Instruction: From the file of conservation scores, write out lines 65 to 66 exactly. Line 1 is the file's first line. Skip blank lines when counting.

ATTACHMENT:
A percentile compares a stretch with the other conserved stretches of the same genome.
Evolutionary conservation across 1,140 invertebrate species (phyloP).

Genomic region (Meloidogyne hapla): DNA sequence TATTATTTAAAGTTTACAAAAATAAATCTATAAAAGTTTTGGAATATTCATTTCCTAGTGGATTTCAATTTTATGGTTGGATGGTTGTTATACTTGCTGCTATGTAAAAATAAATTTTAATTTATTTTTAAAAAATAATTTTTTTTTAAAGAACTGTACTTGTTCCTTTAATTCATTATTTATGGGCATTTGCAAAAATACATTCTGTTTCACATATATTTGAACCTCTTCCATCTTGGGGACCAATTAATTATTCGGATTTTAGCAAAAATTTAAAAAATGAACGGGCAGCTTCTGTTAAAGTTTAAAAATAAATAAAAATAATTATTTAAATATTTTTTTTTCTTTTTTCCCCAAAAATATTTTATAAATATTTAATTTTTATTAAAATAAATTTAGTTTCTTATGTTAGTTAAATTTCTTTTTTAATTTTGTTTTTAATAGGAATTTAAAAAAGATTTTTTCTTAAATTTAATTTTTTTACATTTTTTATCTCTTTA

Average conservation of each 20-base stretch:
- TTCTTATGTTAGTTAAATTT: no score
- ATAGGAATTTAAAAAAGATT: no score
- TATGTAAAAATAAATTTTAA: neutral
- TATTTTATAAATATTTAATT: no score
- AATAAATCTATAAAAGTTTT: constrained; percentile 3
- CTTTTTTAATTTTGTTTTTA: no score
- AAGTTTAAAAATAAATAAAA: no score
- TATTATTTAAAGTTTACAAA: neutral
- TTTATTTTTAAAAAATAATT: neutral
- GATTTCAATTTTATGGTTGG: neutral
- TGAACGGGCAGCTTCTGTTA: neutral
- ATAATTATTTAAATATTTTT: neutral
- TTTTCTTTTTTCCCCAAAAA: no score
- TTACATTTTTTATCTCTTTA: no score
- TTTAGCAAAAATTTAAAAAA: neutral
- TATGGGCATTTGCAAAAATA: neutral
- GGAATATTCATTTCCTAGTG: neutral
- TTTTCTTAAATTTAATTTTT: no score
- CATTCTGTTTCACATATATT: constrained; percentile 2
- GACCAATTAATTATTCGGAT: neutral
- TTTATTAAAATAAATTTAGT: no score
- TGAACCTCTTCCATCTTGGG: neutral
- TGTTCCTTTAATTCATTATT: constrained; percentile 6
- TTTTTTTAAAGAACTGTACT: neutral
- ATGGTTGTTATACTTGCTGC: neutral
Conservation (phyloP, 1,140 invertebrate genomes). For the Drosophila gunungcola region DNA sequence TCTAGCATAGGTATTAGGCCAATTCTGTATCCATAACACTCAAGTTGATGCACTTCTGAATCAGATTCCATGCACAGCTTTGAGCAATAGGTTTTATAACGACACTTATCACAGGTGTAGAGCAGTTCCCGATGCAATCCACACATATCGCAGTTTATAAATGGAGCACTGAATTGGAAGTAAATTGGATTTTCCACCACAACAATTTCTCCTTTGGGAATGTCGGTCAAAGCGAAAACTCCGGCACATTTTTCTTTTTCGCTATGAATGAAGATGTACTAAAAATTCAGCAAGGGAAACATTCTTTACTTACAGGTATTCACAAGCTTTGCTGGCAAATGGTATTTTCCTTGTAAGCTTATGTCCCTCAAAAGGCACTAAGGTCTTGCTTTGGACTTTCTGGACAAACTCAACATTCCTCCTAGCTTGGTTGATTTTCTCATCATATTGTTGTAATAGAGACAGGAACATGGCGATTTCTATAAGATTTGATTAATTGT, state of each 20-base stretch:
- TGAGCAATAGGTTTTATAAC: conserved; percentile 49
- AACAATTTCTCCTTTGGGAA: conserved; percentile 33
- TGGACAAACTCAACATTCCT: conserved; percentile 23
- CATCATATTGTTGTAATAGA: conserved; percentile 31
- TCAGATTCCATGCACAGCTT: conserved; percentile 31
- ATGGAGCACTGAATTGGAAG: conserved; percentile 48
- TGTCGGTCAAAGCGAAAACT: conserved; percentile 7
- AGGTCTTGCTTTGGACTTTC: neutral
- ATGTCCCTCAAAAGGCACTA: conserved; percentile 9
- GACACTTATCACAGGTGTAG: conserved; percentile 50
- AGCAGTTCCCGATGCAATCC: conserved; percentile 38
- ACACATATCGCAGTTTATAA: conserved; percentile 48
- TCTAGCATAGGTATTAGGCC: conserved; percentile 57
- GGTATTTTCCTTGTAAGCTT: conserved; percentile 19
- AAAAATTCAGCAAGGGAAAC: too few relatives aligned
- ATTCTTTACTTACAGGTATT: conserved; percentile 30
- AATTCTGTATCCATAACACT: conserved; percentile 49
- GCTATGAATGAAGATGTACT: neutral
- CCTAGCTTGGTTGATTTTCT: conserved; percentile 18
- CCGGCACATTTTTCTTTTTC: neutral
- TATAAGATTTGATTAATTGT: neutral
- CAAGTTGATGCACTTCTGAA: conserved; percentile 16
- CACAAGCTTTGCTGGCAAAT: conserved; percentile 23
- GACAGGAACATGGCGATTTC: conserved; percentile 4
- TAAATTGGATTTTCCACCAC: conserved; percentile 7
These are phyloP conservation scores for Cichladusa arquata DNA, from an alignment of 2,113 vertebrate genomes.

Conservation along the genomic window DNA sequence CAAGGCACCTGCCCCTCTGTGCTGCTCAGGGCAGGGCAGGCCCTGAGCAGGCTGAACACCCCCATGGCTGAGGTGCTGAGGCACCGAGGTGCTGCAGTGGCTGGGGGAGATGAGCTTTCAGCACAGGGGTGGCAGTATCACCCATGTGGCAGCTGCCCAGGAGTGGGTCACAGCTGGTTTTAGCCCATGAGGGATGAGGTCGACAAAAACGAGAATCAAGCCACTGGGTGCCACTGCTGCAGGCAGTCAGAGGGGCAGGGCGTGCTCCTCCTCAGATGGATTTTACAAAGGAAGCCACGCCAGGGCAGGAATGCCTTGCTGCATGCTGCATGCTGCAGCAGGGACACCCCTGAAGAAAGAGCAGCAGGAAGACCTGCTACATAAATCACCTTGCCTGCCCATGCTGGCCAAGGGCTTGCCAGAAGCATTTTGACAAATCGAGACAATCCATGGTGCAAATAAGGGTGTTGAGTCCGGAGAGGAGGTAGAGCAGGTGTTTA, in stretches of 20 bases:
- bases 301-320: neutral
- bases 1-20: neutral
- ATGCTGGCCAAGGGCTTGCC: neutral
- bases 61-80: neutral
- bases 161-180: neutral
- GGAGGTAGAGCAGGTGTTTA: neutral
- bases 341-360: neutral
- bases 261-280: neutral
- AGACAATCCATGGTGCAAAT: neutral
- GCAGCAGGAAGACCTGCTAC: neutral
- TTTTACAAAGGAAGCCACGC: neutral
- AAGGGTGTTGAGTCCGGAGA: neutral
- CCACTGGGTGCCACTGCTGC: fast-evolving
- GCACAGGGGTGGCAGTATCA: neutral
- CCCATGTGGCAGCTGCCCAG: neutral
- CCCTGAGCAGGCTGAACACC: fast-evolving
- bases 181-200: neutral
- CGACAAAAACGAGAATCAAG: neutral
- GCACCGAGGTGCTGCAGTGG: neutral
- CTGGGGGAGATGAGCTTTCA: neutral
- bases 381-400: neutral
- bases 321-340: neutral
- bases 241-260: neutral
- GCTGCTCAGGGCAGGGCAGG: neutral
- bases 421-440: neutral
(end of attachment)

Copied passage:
- bases 261-280: neutral
- AGACAATCCATGGTGCAAAT: neutral